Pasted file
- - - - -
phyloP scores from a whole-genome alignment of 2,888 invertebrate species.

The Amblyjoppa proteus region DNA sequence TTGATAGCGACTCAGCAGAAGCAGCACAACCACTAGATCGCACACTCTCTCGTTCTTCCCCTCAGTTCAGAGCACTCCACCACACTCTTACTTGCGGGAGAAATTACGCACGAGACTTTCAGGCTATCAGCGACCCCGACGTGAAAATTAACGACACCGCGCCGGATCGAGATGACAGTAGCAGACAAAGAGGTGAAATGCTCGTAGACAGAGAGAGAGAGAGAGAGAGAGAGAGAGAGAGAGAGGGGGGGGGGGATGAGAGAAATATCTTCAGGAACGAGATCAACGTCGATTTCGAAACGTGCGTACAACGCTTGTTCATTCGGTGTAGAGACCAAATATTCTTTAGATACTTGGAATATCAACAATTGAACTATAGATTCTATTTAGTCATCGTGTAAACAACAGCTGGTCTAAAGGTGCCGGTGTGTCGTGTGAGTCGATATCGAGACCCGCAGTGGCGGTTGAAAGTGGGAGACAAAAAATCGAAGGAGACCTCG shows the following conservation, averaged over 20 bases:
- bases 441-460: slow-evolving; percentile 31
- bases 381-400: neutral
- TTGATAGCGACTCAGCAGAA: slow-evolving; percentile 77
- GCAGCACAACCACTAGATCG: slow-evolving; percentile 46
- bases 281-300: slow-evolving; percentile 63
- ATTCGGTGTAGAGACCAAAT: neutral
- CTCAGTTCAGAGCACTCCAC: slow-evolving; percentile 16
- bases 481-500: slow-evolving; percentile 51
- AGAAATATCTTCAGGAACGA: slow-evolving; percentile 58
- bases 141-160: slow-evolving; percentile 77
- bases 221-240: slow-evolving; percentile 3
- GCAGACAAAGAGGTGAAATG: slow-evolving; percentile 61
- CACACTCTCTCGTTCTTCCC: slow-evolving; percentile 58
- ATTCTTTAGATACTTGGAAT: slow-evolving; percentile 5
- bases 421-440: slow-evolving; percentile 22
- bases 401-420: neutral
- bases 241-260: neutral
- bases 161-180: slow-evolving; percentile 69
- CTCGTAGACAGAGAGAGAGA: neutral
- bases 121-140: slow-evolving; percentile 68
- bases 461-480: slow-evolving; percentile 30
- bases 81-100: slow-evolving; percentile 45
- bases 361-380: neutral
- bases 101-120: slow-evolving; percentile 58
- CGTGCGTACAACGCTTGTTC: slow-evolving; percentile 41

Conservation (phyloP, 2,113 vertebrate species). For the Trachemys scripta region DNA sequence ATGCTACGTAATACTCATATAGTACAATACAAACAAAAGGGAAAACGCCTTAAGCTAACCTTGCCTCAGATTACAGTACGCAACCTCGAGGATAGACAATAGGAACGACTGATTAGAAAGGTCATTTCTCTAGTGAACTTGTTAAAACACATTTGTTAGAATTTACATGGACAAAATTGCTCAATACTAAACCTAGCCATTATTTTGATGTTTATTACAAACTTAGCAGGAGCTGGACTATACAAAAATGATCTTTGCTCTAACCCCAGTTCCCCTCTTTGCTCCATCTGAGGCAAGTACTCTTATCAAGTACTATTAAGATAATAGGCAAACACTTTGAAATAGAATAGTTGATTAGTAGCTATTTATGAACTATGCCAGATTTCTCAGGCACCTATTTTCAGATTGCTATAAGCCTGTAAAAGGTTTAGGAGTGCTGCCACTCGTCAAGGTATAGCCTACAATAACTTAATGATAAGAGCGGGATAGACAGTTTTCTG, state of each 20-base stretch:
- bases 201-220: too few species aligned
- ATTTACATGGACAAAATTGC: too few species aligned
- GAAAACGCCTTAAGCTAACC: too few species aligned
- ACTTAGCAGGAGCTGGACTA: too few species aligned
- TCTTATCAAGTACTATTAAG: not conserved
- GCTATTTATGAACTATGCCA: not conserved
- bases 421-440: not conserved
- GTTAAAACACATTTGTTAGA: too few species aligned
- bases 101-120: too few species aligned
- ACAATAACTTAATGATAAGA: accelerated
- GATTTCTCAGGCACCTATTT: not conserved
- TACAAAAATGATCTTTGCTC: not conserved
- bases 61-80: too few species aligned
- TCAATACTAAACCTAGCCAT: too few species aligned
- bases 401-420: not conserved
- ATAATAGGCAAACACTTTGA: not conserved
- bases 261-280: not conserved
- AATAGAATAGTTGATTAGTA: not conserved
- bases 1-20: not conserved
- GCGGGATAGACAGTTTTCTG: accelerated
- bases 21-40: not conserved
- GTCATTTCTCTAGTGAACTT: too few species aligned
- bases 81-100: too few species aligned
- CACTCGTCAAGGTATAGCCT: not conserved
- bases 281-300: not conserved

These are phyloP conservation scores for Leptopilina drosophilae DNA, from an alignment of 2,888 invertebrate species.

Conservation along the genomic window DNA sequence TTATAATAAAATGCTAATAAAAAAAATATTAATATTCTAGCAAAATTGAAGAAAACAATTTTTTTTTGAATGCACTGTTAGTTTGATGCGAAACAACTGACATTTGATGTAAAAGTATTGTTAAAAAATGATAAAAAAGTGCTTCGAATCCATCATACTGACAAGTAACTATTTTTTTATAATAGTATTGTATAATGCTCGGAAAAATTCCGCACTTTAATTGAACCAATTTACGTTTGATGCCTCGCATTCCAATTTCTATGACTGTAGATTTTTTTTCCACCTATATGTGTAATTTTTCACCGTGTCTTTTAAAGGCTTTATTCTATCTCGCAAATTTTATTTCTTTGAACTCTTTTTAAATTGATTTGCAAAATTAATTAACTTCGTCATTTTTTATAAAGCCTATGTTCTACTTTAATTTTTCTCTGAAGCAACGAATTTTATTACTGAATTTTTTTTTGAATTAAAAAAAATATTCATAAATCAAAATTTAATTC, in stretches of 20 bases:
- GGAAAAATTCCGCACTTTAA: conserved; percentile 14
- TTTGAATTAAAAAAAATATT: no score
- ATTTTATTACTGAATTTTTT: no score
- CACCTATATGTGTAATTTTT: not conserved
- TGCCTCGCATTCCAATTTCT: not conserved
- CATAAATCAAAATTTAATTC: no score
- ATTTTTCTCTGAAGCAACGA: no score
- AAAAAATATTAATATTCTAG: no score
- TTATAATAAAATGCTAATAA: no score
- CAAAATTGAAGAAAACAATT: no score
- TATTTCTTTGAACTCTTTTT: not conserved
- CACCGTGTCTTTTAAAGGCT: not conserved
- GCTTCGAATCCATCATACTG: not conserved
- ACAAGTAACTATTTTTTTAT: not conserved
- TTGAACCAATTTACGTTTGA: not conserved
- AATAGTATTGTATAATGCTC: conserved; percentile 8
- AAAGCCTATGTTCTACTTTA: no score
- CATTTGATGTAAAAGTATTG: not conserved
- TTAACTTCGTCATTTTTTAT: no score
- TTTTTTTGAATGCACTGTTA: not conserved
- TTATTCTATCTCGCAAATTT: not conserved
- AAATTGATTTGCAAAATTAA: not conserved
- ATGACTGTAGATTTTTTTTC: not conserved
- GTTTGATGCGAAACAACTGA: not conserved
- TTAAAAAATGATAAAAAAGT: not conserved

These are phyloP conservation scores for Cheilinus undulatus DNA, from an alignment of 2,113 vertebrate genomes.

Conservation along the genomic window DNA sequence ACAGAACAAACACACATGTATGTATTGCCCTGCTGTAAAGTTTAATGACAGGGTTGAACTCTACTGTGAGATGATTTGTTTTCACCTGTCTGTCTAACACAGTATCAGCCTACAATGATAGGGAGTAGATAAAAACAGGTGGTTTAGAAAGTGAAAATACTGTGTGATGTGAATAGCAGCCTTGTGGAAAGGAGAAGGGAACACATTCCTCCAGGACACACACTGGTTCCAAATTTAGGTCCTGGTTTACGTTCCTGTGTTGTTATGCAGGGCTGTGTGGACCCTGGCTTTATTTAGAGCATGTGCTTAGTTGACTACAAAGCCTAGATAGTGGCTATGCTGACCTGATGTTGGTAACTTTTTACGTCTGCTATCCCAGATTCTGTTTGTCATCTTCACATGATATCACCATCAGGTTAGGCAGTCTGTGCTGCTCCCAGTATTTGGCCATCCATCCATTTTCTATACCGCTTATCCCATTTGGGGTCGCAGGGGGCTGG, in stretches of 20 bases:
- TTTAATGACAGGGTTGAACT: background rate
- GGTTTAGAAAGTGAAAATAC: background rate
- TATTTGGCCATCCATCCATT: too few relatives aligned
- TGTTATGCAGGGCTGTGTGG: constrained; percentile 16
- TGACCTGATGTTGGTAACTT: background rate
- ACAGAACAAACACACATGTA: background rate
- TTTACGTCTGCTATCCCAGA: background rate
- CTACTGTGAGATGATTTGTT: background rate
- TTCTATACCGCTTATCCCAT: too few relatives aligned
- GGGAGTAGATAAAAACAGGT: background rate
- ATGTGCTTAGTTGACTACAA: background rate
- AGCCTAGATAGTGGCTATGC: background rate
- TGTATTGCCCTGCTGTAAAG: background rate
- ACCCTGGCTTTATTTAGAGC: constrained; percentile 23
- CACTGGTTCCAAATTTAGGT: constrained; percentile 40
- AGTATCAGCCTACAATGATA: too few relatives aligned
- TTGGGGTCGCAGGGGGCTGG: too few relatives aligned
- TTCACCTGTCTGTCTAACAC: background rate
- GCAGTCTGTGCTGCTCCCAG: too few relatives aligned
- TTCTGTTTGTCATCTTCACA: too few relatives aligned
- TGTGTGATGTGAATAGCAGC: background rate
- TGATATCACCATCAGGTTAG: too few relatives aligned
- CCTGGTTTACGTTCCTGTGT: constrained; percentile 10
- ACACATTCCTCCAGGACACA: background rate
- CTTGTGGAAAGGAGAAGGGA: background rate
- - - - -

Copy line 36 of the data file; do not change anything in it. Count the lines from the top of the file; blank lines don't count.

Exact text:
- GTTAAAACACATTTGTTAGA: too few species aligned